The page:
Mediterranean diet consumption led to increased mammary gland Lactobacillus abundance compared with Western diet-fed monkeys. Moreover, mammary glands from Mediterranean diet-fed monkeys had higher levels of bile acid metabolites and increased bacterial-processed bioactive compounds. These data suggest that diet directly influences microbiome populations outside the intestinal tract in distal sites such as the mammary gland. Our study demonstrates that diet affects the mammary gland microbiome, establishing an alternative mechanistic pathway for breast cancer prevention.
Diet has been extensively studied as a modifiable component of lifestyle that could influence breast cancer development. The Mediterranean diet is considered to be one of the healthiest dietary habits (Willett et al., 1995). Mediterranean dietary patterns are characterized by consumption of cereals (preferably as whole grains), legumes, nuts, vegetables and fruits, fish or seafood, white meat and eggs, and moderate to small amounts of poultry and dairy products. The principal source of dietary lipids in the Mediterranean diet is olive oil. It has been suggested that a Mediterranean dietary pattern can protect against diabetes, cardiovascular disease, and cancer (Haegele et al., 1994, Pelucchi et al., 2009).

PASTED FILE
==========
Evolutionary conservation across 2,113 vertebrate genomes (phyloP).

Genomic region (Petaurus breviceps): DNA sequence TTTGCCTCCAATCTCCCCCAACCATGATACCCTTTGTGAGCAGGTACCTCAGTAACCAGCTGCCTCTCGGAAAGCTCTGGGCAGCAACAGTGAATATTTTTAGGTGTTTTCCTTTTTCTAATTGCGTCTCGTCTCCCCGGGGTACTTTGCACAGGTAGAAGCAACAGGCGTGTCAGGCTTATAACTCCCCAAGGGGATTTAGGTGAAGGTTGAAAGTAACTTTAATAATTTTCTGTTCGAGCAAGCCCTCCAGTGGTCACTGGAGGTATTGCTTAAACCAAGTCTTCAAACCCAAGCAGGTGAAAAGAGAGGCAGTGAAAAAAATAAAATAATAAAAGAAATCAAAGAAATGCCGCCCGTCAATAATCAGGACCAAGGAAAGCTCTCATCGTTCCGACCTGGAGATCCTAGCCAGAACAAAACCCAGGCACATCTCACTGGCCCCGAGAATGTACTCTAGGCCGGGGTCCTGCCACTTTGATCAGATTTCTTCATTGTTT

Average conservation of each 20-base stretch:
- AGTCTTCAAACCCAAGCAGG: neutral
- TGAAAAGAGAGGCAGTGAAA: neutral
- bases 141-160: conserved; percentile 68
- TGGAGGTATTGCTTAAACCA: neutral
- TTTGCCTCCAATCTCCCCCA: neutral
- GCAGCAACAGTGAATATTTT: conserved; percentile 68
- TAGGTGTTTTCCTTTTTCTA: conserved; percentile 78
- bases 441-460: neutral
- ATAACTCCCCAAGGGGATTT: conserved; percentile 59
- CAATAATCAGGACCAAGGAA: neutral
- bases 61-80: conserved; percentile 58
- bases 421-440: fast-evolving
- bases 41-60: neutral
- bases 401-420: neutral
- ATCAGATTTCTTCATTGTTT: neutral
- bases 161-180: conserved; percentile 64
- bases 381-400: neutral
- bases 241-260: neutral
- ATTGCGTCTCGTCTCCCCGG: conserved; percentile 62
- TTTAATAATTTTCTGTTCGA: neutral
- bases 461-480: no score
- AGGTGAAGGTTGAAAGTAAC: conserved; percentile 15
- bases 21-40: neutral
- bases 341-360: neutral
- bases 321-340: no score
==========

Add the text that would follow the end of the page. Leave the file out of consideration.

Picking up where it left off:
Reported consumption of a Mediterranean diet pattern was associated with lower breast cancer risk for women with all subtypes of breast cancer, and a Western diet pattern was associated with greater risk (Castelló et al., 2014). Protective effects of Mediterranean diet pattern on breast cancer risk were also observed in a recent prospective cohort study (Buckland et al., 2013) and a randomized, single-blind, controlled field trial in which participants were randomly allocated to a Mediterranean diet supplemented with either extra-virgin olive oil or mixed nuts or a control diet and advised to reduce dietary fat (Toledo et al., 2015). Associations between dietary intake and cancer may not be ascribed to a single nutrient but rather to multiple nutrients and foods and their synergistic effects. Thus, assessing diet as a whole, on the basis of overall dietary patterns, may provide more useful information on the role of diet in breast cancer risk than a single-nutrient approach.